The memory industry is about to face pricing declines as the global chip shortage begins to ease. It looks like DRAM will be the first major PC component to be impacted by this reversal in the tide, for a number of reasons. Morgan Stanley published a report titled 'Winter Is Coming' late last week, outlining the chilly, difficult environment that will be most harshly felt among memory makers as we end this year and head into next.
Financial site Barron's had a look at Morgan Stanley's note, which caused grief for holders of stock of memory makers when it was published on Thursday. Trading was rough for the likes of Micron and WD (both down ~7 per cent on the day), while Korean tech giants with memory making operations weren't quite so badly hit; SK hynix down 4.7 per cent, Samsung (with a much broader business) down 1.9 per cent.
Barron's reminds us that DRAM, like Flash NAND, is largely a commodity product like oil, gas, or gold. Tech enthusiasts might not entirely agree about that classification, but it seems to be true when considering the industry in general. What has happening in the last few months is that memory customers have been seeing DRAM prices increase and tried to get ahead of that by stocking up on ICs. Now there is a strong whiff of a reversal, the same customers have stopped buying as they expect prices to fall in the coming months, and they are comfortable with inventory levels.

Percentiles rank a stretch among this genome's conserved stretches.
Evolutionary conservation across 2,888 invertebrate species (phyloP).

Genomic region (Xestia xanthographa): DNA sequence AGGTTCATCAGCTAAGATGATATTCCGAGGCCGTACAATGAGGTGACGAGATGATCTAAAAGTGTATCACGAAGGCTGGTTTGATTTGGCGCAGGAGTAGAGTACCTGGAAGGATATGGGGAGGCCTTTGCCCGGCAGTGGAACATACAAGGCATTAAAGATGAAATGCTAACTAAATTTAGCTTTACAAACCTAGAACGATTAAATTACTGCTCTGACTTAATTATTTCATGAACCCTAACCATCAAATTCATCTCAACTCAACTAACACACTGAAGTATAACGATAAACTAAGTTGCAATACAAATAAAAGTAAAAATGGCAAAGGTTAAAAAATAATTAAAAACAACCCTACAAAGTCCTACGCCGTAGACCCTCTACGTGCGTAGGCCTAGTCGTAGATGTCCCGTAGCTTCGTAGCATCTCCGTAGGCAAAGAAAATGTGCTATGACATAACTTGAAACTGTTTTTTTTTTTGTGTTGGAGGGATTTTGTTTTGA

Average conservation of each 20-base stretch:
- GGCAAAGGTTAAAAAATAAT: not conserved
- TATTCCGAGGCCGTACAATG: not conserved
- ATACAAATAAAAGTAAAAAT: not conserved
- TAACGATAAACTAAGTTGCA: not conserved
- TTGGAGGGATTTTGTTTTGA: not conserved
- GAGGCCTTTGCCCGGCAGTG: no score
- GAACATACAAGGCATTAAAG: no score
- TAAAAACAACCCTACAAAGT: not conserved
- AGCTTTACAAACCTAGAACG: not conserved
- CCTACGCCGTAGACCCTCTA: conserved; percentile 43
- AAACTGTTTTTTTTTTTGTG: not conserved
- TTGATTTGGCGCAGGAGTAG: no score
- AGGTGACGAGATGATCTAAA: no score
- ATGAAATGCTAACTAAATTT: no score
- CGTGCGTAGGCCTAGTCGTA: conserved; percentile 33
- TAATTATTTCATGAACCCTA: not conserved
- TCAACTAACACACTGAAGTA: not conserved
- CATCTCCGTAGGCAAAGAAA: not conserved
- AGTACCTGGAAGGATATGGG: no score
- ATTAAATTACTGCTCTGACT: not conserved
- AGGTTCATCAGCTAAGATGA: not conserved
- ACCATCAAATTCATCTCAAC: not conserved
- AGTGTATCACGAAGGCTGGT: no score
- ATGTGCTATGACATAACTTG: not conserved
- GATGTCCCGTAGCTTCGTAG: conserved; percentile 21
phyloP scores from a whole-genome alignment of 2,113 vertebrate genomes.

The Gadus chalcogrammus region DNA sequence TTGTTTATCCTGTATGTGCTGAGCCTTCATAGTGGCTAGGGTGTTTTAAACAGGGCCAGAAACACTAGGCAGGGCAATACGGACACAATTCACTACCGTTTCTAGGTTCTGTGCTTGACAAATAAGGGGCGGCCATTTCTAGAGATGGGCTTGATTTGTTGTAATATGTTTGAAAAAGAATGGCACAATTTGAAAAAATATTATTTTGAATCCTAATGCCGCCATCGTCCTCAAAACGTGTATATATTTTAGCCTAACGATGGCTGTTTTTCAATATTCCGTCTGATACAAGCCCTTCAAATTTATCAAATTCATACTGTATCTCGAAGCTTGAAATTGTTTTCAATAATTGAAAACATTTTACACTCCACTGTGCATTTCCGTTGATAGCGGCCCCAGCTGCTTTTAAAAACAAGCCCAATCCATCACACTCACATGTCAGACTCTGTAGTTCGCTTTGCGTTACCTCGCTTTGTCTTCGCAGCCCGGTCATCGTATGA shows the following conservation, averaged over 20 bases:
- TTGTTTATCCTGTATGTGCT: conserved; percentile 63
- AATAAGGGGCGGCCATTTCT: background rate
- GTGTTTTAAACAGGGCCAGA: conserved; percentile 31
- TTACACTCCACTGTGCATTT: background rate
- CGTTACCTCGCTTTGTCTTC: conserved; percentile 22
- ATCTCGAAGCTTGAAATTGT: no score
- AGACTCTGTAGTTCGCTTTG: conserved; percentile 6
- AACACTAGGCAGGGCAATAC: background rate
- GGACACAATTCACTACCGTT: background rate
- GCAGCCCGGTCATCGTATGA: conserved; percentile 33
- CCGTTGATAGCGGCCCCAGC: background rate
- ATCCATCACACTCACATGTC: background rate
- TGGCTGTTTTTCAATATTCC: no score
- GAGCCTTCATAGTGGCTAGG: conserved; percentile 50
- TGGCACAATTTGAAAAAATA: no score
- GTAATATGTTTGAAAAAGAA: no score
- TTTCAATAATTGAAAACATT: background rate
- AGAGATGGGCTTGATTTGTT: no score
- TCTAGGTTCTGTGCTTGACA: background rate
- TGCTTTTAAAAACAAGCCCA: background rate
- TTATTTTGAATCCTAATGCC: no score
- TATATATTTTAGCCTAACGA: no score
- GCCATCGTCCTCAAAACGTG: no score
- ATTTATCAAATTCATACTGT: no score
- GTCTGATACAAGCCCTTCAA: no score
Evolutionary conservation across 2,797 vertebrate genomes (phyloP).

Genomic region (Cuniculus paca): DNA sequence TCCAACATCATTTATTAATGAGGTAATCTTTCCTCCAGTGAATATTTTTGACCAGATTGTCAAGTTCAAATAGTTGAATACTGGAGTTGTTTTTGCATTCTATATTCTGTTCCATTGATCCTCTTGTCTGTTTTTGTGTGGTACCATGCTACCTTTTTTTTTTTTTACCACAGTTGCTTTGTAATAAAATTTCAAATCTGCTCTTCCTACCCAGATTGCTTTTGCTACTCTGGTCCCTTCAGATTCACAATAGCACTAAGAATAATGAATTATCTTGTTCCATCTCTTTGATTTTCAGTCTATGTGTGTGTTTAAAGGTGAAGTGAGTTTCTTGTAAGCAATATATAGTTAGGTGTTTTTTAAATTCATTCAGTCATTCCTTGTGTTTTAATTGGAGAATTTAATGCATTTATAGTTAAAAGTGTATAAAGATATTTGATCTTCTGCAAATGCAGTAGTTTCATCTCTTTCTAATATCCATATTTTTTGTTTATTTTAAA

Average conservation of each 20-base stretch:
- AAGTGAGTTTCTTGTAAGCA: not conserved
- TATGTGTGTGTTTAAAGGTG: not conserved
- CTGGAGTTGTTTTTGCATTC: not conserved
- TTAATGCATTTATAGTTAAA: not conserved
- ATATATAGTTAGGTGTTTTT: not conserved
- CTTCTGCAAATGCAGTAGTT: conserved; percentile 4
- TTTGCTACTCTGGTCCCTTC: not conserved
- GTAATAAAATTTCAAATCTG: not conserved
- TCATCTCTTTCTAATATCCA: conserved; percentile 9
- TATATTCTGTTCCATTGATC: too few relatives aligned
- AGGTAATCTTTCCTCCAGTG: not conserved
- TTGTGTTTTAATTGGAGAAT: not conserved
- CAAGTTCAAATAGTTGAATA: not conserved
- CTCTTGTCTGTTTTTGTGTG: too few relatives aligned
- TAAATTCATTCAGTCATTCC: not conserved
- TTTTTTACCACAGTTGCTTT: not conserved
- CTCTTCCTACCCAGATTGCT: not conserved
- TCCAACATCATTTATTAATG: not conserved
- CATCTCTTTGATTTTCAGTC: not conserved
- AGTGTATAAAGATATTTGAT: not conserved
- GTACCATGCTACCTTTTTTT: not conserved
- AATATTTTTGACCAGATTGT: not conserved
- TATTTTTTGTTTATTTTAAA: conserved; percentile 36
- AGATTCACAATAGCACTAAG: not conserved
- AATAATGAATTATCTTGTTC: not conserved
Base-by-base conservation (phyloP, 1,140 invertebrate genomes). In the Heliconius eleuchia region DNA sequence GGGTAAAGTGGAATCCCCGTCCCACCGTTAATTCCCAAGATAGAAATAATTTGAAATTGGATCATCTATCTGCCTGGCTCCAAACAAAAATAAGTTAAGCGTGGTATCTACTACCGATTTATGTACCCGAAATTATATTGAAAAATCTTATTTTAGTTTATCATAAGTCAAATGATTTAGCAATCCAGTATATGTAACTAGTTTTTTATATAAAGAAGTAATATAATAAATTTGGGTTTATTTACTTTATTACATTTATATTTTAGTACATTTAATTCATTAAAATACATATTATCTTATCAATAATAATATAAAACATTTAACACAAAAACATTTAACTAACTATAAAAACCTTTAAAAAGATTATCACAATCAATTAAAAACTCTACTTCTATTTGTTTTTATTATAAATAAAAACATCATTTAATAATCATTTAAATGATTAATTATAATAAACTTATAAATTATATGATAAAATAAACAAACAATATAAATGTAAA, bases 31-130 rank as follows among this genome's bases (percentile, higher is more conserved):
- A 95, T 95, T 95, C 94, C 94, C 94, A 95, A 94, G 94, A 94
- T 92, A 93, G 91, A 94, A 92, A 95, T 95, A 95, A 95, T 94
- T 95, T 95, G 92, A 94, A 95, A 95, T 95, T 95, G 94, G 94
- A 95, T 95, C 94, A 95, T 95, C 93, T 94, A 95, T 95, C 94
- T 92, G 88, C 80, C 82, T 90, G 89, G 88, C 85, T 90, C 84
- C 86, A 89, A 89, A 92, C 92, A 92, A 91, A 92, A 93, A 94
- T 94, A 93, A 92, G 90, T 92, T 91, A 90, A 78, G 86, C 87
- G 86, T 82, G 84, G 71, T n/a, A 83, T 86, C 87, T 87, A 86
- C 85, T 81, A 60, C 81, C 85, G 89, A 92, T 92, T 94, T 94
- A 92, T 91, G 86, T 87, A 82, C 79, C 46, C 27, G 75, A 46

Morgan Stanley's report echoes one from TrendForce a couple of days previous, which put some numbers to its expectations. TrendForce reckons that Q3 is going to be a weakly positive one for PC DRAM pricing after a strong Q2 (where we saw price increases in the region of 25 per cent). It sees the decline start to be established in Q4 this year, and that will mark the passing of the current cycle and moving into a new one – with downwards pricing pressure to continue. A glimmer of light is visible for consumers in the graphics card market too, as graphics RAM plays a significant part in the product costs, and with this component following the same cycle as PC DRAM. Meanwhile, server RAM pricing will remain mostly flat to the end of 2021, reckons TrendForce.
September 23 2021 | 09:05